Now, imagine you created a budget based on the lower interest rate and ended up paying more because the APR jumped. Not only would you need to rework your budget, but if you’re a long-term planner, you would also need to rework how much you can expect to have in retirement one day.
3. You can’t afford a higher rate
Due to low inventory, housing prices are historically high. If a jump in mortgage rates would make it tougher for you to qualify for the mortgage, locking in a lower rate now is a good idea.
Even if a lender tells you that you qualify for much more than you applied for, you know how much wiggle room you want in your monthly budget. Cutting your finances close, even if it’s been recommended by a banker or real estate agent, is a recipe for financial anxiety. Why take the enjoyment out of buying a new home by introducing financial discomfort?
Some lenders offer a float-down option, a feature that allows you to snag a lower interest rate if the rates drop after you’ve already locked in your mortgage rate. Most lenders will charge you for this option, and some charge as much as 1% of the purchase price. On a $300,000 mortgage, that’s up to $3,000.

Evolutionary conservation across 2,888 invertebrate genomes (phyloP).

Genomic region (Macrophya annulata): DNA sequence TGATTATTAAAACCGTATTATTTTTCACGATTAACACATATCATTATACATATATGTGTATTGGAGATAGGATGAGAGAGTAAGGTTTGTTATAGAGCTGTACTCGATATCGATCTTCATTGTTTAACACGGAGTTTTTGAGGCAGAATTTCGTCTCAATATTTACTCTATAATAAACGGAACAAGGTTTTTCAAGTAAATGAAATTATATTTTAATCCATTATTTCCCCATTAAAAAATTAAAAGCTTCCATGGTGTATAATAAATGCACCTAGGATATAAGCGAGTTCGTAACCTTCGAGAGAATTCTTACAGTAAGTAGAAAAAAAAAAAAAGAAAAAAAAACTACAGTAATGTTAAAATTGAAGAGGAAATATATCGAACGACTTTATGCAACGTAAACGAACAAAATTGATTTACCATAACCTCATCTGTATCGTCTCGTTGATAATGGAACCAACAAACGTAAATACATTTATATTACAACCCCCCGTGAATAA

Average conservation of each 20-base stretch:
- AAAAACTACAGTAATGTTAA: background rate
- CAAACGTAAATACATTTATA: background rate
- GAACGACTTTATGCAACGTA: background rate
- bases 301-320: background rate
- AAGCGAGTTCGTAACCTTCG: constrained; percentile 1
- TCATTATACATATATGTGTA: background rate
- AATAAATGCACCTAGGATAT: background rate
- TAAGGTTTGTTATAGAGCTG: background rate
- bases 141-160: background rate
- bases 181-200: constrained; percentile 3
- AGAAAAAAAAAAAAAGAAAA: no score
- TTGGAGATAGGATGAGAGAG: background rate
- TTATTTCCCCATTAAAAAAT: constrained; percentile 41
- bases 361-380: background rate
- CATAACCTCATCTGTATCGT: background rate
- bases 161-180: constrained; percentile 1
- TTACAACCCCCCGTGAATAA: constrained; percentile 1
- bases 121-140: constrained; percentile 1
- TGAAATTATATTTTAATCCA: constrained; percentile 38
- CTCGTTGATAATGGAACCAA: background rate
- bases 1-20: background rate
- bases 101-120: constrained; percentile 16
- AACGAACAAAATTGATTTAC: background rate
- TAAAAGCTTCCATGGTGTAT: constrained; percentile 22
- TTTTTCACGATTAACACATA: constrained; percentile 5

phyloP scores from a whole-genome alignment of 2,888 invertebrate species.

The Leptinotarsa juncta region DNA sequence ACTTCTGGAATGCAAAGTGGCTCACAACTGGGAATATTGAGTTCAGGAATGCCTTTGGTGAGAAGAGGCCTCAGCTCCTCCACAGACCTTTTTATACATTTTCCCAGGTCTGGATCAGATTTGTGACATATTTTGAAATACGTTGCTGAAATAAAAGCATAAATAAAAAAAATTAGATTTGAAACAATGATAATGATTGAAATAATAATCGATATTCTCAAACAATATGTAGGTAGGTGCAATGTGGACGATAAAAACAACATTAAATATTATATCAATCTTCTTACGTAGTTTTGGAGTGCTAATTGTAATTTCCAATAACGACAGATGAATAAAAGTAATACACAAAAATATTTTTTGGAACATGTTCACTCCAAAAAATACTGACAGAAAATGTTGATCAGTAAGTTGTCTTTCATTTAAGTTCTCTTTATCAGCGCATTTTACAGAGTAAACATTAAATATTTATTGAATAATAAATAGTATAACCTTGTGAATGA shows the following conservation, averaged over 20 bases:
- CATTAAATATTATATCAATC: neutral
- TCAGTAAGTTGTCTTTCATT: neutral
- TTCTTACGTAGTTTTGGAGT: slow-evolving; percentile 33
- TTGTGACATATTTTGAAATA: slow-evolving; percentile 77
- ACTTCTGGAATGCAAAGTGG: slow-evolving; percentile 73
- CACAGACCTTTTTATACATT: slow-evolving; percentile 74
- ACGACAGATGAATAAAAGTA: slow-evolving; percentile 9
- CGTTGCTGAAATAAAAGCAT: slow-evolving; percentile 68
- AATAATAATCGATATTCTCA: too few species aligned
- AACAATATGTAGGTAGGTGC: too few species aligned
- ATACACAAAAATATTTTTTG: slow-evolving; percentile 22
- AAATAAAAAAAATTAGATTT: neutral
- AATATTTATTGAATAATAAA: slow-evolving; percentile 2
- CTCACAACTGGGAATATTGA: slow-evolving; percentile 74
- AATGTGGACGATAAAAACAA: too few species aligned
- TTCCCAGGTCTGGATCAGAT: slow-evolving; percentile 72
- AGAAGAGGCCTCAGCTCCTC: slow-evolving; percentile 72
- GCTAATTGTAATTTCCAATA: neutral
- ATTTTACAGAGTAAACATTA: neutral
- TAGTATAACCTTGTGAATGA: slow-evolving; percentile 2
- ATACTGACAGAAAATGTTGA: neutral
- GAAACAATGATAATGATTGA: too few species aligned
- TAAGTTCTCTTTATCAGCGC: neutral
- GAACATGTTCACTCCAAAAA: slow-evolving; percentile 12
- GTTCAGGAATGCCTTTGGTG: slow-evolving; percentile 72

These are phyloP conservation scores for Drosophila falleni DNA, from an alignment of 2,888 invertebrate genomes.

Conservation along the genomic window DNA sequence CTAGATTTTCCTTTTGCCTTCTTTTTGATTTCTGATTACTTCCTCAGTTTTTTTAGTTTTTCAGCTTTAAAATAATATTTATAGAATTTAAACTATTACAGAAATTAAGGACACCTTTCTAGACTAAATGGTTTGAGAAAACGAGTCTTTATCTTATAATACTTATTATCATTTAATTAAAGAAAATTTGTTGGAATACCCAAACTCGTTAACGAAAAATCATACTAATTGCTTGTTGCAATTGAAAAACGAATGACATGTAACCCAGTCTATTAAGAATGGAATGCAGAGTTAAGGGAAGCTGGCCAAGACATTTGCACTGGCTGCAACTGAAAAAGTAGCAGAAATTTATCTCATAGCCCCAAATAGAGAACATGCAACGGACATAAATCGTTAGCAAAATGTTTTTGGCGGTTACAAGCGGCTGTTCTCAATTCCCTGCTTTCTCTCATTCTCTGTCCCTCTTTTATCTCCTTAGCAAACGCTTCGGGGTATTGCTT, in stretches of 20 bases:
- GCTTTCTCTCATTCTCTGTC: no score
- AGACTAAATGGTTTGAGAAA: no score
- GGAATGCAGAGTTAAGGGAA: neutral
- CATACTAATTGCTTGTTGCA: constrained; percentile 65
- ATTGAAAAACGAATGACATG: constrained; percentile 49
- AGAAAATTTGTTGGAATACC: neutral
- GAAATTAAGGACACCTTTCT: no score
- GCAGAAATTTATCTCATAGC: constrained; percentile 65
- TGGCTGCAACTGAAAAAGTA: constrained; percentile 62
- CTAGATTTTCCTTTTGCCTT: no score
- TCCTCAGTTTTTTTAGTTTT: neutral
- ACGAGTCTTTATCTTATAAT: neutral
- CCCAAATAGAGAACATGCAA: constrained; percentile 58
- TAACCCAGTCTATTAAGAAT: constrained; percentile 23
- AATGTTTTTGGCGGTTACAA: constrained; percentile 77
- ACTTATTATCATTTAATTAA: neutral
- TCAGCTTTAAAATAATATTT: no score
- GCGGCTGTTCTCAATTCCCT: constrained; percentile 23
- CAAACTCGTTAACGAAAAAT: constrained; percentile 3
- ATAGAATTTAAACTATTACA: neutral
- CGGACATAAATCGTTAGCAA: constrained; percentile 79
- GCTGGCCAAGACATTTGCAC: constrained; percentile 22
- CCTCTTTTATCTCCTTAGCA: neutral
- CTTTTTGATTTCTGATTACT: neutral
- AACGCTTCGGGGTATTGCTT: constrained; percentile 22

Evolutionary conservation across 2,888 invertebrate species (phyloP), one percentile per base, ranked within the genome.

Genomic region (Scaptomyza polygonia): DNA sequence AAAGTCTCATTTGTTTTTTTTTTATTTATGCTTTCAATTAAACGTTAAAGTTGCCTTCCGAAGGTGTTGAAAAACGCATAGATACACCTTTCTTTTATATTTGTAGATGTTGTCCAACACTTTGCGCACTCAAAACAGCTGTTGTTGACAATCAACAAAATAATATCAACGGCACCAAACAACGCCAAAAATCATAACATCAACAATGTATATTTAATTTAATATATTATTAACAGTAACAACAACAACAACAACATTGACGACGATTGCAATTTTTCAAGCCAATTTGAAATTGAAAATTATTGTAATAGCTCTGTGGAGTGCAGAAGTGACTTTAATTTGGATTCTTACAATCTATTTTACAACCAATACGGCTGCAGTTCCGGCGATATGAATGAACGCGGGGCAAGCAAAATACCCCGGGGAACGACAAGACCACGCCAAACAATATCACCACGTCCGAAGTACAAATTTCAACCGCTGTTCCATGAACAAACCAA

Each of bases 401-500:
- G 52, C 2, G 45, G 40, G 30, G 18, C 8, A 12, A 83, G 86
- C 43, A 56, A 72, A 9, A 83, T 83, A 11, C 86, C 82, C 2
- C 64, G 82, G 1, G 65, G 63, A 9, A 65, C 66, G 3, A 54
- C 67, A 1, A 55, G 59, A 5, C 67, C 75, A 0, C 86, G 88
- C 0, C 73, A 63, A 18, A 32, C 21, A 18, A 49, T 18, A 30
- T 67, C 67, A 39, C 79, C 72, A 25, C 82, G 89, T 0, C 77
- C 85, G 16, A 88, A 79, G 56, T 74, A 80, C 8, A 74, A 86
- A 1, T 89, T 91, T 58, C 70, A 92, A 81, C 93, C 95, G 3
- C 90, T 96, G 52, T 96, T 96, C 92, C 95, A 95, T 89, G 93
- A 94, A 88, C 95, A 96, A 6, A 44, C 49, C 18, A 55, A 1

If the interest rate drops before closing, you may get to take advantage of the lower rate. That’s because each lender has its own set of rules. For example, some lenders may say the rates must drop between 0.25% and 1%. If the rate only drops 0.20%, you would not be able to use the option. In addition, you must have the lender’s approval before activating the float-down option.
Before spending money on a float-down option, ask a lender the following four questions: